Gilded Serpent presents...

Not Last Year’s Saiidi

Zumarrad performs Hadia's saidi-styled choreography Talakik about 2004
Zumarrad performs Hadia‘s saidi-styled
choreography Talakik about 2004

by Brigid Kelly / Zumarrad
posted March 17, 2010

Recently, a belly dance community newsletter here in New Zealand ran an editorial in which the author remarked that the current generation of dancers still perform “traditional styles – Ghwazee, Khaleegy, Saiidi” but innovate with poi, fan veils and Isis wings in a sort of dance evolution that retains respect for the value of the old. “Stagnation awaits that which cannot change,” she continued, “The past is fixed, static, unchangeable, but the dance is not.”

New ZealandSomething about these quite valid and respectful statements did not sit right with me–and not just because I perform what the uninitiated might call “a traditional Belly dance". I began picking apart concepts of the old, the traditional, and (particularly) from the past. What is traditional anyway? Why might we assume that “traditional styles” are locked in a static past, pointless unless we enliven them with fan veils? Is the past truly incapable of flexibility?

I don’t think so. Here’s why:
I started belly dancing in New Zealand in 1998. (New Zealand, for those of you who haven’t been here, is a string of islands to the right of Australia and left of Chile.) Belly dance probably arrived here in the mid-70s. For a full 25 years, we had very few resources at our fingertips, but by 2000, when we began to use the Internet widely, things had progressed merely to the point where you saved all your dance dollars to spend at one festival, where you could buy music, zills, beaded fringe and hip scarves. If you wanted them at any other time, you were out of luck for the most part. There might be only one international teacher visiting in any one year. When you outgrew the MEDANZ festival’s dance offerings, you started looking at the one in Sydney, or the Brisbane Winter Warmup, just a three to four hour flight, a time zone shift and a stronger currency away. So, our access to resources and new developments had remained limited.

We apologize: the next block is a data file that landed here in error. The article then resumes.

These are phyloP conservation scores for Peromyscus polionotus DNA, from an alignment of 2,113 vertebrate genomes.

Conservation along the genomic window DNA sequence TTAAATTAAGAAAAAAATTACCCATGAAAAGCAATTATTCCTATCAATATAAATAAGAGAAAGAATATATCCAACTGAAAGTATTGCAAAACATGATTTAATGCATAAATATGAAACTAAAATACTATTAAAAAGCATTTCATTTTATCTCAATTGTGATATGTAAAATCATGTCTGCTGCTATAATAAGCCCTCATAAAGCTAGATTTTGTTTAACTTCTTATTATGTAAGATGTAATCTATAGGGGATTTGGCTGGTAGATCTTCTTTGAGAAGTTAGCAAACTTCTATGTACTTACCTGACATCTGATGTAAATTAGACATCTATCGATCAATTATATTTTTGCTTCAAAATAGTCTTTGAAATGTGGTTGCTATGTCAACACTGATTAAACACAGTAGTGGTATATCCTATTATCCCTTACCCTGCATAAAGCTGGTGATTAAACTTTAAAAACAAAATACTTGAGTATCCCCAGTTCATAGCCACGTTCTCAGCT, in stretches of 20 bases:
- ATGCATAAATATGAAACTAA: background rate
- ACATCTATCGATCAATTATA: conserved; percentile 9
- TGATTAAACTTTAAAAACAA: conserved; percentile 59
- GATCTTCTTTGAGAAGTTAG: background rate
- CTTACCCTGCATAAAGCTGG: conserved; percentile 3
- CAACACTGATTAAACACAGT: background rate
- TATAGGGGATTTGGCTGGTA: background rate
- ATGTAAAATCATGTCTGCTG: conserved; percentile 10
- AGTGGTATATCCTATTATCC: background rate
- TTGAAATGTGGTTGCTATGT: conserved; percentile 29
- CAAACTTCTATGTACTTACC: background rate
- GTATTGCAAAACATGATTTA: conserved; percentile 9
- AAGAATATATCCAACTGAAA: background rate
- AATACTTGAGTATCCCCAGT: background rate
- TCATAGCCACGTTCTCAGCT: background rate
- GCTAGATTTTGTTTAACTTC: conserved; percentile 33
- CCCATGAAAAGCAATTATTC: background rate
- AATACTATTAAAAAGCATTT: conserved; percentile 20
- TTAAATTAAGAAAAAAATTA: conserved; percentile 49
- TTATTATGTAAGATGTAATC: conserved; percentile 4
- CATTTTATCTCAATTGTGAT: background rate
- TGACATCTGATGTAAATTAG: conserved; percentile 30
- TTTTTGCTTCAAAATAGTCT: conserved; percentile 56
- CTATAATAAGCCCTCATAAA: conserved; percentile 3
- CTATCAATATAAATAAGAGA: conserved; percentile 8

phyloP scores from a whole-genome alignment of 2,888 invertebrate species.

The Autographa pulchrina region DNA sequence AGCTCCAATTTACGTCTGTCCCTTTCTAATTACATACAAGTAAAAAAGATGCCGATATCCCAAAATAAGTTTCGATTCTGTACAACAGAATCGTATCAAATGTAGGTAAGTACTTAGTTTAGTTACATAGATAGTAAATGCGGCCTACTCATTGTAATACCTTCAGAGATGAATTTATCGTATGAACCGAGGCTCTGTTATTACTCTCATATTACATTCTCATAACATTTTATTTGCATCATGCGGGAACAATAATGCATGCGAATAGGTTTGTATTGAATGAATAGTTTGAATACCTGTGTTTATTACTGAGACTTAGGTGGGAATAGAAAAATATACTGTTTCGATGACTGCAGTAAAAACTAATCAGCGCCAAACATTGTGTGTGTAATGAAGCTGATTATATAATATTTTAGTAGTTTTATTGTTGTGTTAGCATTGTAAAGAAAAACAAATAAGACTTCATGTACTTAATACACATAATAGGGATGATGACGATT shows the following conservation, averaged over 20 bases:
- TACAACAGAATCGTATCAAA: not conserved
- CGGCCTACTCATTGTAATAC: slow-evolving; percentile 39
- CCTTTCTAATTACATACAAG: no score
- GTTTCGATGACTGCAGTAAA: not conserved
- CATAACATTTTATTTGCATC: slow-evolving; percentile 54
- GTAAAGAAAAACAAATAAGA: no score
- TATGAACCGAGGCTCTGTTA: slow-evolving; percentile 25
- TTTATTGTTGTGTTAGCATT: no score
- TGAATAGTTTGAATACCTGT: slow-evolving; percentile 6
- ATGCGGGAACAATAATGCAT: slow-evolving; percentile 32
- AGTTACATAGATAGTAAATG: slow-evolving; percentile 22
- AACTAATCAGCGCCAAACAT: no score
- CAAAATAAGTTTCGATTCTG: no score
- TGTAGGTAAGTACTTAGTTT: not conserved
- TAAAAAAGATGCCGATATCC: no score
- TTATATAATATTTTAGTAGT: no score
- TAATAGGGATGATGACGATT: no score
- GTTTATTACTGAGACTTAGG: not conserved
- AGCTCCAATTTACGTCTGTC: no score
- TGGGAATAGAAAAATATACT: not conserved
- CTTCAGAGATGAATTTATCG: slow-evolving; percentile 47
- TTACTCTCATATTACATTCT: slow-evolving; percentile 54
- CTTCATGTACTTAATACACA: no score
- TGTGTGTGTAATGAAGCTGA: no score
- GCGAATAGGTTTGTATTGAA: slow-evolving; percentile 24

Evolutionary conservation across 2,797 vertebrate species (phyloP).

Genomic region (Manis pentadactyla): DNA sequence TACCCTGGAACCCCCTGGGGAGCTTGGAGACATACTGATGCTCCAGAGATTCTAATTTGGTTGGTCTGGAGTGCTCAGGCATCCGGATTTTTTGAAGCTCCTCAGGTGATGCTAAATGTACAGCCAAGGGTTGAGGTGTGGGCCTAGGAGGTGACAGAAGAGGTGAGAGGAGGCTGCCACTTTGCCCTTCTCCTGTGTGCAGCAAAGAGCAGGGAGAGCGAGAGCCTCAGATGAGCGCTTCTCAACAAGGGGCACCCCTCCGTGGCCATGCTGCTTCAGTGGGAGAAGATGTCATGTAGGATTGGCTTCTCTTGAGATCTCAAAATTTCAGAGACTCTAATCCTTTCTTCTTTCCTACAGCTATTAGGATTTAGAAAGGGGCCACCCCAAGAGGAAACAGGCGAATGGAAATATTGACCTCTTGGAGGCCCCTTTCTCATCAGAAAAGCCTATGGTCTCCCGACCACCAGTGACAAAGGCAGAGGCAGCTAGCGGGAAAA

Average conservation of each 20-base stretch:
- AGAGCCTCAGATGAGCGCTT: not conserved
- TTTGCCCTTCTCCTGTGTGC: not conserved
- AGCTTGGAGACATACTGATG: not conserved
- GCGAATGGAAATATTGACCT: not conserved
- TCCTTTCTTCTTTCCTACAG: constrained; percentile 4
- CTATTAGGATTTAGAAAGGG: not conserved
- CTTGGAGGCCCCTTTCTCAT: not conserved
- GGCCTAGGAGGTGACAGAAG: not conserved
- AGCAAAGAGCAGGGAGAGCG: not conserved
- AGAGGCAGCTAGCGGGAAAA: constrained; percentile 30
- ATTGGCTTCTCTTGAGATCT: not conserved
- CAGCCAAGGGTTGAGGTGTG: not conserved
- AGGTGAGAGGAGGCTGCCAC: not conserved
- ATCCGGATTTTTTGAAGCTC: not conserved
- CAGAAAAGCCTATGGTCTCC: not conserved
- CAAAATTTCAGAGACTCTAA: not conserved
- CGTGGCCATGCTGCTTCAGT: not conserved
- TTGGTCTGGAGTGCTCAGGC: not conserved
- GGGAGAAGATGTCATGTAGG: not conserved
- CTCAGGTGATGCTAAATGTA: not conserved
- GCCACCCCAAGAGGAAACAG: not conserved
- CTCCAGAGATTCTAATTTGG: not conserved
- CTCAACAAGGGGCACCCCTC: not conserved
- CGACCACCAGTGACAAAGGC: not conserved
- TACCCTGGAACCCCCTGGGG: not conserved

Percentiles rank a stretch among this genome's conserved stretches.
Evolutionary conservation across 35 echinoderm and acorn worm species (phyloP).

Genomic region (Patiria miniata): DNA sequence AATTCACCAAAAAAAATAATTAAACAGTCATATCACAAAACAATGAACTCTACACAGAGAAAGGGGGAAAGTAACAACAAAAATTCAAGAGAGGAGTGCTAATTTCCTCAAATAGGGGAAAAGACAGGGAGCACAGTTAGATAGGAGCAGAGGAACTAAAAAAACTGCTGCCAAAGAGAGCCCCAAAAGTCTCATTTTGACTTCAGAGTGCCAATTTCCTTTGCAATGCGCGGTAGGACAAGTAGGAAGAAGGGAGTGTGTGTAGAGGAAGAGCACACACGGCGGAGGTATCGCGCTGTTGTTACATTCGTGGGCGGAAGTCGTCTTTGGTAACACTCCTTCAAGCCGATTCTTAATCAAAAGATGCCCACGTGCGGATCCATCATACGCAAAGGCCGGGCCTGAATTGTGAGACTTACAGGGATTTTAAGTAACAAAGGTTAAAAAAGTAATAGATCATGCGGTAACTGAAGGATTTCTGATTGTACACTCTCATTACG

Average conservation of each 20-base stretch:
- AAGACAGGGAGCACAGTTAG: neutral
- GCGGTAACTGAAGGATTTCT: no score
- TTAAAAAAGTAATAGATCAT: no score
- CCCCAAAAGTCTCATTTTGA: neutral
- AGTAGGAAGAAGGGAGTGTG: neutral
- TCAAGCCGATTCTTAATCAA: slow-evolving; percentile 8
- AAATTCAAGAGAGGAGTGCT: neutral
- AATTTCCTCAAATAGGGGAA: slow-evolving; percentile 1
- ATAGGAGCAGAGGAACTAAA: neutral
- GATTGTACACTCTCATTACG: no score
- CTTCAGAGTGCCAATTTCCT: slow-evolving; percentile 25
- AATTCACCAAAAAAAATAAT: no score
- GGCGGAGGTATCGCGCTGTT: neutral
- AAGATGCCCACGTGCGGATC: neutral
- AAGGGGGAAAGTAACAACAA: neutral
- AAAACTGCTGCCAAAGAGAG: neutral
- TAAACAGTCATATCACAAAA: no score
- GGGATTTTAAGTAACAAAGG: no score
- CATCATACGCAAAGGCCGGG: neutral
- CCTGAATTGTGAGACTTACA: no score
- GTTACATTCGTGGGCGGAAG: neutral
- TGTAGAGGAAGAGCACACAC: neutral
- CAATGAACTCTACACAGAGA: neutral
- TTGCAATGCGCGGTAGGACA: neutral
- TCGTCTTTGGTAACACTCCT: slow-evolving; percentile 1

My teacher, Gendi, felt it was vital for any Oriental dancer to study folkloric dances. I can remember when she introduced Saiidi style to our class. Much of what I learned from her back then, 10 or 11 years ago, remains ingrained in my body memory of what it is one does to saiidi music. Certain Saiidi audio tracks take me back to my very earliest belly dance lessons. I can see the mirror reflections, the glowing wall heaters (it was autumn), and our scarved hips moving in unison.

The thing is, Saiidi has changed since then.

Gendi of New Zealand
Zumarrad’s first teacher Gendi,
who introduced her to saiidi dance.

Since those first lessons, which were very Mo Geddawi-influenced, I’ve studied Saiidi with Dr. Mo myself. I’ve seen and learned Saiidi dances by other Egyptian dancers with a greater or lesser degree of Reda background, and these dances are not the same as what we learned back then. They are more complex, they have more movement combinations, they seem lighter and they’re definitely more physically challenging. However, they are still “Saiidi.”